The fourth quarter is shaping up to be one of the most painful in recent memory for the oil and gas industry. BP is the latest to post some pretty ugly financials for 2015, reporting a 91 percent decline in fourth quarter earnings as oil prices sunk to their lowest levels in more than a decade.
BP released its fourth quarter and full-year earnings on February 2, reporting a $6.5 billion loss for 2015, the worst result in decades. The British oil giant also said that it would slash another 3,000 people from its payroll by the end of 2017 from its refining unit, which comes on top of the 4,000 job cuts the company announced in January for its exploration and production division. BP’s share price plunged by more than 9.5 percent in the hours after it revealed its dismal figures.
The numbers were much worse for BP than analysts had anticipated. Expectations were for a 60 percent decline in fourth quarter earnings, while earnings actually slid by more than 90 percent. BP said that it would keep capex between $17 and $19 billion per year for the next two years, with spending coming in on the lower side of that range for 2016. Related: Oil Slides As Oil Majors Report Poor Results
BP’s underlying cash flow of $20 billion does not cover the $19 billion in spending plus the $6.7 billion in dividend payouts. For now, BP is content taking on debt to cover the difference. BP’s “gearing” level, a measure of financial leverage, topped 21 percent, an increase from 16.7 percent in 2014. BP’s CEO Bob Dudley recently said that a gearing level rising to 25 percent would not make him “nervous.” Net debt jumped last year to $27.2 billion, up from $22.6 billion in 2014.
Higher debt raises concerns about the company’s creditworthiness, however. S&P put BP on watch for a possible credit downgrade. The ratings agency downgraded Shell by one notch, and also gave a negative outlook for BP, Eni, Total, Repsol, and Statoil. "We now believe many major oil and gas companies’ current and prospective core debt coverage metrics are likely to remain below our rating guidelines for two or three years as the industry adjusts to lower prices," S&P concluded in its latest report.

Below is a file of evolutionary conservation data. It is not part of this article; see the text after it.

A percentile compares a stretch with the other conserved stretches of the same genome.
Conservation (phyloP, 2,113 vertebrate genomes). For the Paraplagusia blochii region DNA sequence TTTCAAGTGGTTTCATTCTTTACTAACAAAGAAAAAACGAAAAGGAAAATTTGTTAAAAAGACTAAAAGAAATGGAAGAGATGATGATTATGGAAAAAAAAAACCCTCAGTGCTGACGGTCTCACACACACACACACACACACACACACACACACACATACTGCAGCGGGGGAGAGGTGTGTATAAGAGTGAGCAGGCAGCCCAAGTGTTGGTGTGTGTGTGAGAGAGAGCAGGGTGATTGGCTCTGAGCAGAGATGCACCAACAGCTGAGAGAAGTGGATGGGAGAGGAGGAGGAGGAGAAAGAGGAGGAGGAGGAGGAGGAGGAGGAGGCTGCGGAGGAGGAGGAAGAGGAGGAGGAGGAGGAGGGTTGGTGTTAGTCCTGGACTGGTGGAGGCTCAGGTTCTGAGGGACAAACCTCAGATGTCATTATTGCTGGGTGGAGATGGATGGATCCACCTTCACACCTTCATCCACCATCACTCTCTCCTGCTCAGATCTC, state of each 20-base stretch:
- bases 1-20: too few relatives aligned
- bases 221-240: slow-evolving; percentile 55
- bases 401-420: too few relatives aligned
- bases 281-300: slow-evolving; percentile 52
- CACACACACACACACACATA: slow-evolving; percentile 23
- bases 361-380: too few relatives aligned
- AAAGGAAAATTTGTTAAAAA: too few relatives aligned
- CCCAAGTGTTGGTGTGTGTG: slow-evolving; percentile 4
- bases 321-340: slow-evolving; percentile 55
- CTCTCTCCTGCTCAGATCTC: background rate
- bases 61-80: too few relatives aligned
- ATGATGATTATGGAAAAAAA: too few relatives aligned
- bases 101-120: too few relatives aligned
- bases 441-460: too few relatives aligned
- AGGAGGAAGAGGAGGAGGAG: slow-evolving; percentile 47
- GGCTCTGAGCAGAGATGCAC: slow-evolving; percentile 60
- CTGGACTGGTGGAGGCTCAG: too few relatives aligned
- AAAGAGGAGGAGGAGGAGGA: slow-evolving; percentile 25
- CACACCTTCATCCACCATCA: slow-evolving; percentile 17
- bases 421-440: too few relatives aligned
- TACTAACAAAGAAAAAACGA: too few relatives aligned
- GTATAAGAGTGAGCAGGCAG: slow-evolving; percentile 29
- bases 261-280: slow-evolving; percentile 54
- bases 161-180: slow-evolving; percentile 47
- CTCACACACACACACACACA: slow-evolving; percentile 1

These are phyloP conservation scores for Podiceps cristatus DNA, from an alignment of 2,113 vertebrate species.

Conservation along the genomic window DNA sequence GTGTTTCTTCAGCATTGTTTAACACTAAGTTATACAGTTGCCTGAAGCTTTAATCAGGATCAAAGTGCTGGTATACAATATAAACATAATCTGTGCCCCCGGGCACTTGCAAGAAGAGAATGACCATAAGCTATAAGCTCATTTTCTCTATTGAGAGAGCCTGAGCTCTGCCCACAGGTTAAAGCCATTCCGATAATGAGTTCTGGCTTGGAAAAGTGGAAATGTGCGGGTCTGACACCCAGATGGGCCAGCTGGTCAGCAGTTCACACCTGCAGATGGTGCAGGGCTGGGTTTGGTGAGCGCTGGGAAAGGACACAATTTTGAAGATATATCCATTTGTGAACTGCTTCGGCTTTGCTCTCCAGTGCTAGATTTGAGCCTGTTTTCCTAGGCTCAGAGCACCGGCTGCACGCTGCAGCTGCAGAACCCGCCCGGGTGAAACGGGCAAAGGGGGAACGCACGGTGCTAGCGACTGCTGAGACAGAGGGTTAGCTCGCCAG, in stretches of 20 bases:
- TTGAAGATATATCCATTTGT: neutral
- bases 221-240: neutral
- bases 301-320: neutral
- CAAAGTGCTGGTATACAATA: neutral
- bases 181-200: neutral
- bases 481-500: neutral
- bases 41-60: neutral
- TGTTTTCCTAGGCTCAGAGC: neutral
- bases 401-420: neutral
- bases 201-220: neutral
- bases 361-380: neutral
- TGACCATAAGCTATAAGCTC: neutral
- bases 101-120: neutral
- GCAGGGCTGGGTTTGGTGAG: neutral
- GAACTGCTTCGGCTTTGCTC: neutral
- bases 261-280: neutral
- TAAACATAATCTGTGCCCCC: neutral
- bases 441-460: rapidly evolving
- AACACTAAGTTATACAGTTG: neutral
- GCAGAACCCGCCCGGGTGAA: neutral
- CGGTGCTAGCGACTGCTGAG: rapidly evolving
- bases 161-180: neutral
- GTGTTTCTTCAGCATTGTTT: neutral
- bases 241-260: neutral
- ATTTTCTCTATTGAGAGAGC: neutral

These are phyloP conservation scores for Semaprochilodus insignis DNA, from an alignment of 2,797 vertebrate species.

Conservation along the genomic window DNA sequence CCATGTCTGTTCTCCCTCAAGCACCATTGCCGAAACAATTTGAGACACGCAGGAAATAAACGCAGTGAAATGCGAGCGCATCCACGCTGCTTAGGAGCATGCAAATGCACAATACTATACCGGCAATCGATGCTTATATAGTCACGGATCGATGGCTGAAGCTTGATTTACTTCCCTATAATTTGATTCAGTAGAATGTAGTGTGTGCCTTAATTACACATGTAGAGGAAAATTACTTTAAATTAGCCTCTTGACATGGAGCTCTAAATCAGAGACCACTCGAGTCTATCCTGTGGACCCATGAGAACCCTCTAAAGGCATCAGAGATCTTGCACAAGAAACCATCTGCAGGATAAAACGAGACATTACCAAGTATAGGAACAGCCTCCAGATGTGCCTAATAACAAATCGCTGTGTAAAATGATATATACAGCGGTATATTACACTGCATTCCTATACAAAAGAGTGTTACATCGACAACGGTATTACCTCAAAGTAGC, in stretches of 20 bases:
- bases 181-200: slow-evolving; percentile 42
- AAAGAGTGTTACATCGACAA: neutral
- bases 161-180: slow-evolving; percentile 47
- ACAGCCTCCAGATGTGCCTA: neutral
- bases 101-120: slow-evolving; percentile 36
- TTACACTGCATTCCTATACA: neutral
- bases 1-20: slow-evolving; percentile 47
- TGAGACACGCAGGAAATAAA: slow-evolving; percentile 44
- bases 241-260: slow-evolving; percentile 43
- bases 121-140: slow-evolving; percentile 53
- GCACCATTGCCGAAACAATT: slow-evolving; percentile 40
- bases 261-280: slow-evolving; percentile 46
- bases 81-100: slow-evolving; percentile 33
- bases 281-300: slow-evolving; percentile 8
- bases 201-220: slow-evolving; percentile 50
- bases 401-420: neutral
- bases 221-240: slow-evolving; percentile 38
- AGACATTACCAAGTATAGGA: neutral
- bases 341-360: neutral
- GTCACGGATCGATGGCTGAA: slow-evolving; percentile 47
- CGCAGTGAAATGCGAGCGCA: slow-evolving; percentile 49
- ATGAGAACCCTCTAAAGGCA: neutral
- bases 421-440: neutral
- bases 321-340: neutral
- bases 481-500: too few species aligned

Another interesting tidbit from BP’s latest figures, which doesn’t augur well for the company in the near-term, was the fact that the oil giant’s downstream unit was no longer making up for the losses from the exploration side. Since the oil price downturn began a year and a half ago, the large integrated oil companies were buoyed by large refining margins that stemmed from higher demand for cheaper fuels, allowing the companies to better weather the crash in oil prices. BP’s 2015 refining earnings of $7.5 billion was double that of 2014 levels. Related: Managing Risk Through A Downturn
But that advantage is no longer as strong as it once was. BP’s refining earnings in the fourth quarter of $1.2 billion were largely in line with 2014 figures, but down 48 percent from the third quarter. That is largely due to the fact that refining margins in the U.S. have shrunk by half over the past year, and margins could be even lower in the first quarter of 2016 compared to the end of last year.
BP’s total market capitalization is now below $100 billion for the first time since the Gulf of Mexico oil spill, a disaster that cost the British oil company more than $50 billion to date.
Maintaining dividend payouts will be a question that continues to loom ever larger over the oil majors. They have long been the darling of investors because of the generous and ironclad payouts to shareholders, with most of the largest companies refusing to ever dial back dividend policies. BP reiterated its policy of maintaining its payout at 10 cents per share. “Unless it looks like it’s going to go down to $20, I think we are in good shape,” Dudley said. That will require the company to continue to sell off assets, reduce capex, and still take on more debt to cover the shortfall in cash flow. Related: Oil Majors Report Bleak Earnings As Glut Persists
But if oil prices remain depressed through this year, the pressure will grow on BP and its peers to look at its dividend. In perhaps a small sign of what might be to come, ExxonMobil, the most powerful and profitable oil supermajor, just cancelled its share buybacks for this quarter, which cost it $500 million in the fourth quarter.
While BP won’t face an existential crisis because of low oil prices, the longer crude prices remain depressed, the more the oil majors will be forced to retrench, shrink, cut spending, and sell off assets.
In the longer-term, dividends will eventually have to be cut, and production will fall off. But those are problems for another day.
By Nick Cunningham of Oilprice.com
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